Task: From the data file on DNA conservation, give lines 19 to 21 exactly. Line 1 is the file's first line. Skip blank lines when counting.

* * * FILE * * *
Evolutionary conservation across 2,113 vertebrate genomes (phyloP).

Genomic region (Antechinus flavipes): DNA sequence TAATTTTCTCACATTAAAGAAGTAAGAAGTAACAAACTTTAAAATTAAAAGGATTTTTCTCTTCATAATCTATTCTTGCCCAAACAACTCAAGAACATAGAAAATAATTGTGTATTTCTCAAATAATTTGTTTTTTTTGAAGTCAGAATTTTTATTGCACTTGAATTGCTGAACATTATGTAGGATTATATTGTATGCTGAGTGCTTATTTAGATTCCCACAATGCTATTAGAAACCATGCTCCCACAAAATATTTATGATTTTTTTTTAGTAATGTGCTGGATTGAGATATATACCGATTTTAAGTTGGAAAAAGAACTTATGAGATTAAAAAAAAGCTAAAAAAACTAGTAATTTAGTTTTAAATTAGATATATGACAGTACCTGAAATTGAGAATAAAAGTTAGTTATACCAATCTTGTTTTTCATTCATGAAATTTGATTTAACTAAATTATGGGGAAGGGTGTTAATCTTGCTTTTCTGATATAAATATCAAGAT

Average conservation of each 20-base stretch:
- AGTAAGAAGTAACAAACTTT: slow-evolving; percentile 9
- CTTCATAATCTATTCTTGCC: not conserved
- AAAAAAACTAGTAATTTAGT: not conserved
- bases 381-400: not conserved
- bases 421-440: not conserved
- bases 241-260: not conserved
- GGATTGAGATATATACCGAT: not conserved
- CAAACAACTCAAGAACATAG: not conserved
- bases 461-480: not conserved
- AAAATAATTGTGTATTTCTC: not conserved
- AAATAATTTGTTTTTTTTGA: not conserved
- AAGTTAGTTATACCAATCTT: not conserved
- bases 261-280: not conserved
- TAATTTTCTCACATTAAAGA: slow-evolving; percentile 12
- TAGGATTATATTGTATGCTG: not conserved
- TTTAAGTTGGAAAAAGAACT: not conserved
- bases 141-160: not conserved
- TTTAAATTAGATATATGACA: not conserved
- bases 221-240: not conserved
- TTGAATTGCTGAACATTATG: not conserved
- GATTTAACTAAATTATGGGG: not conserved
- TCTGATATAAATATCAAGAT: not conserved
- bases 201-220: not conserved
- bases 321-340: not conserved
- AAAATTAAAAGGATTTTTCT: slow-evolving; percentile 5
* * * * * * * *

- TTTAAGTTGGAAAAAGAACT: not conserved
- bases 141-160: not conserved
- TTTAAATTAGATATATGACA: not conserved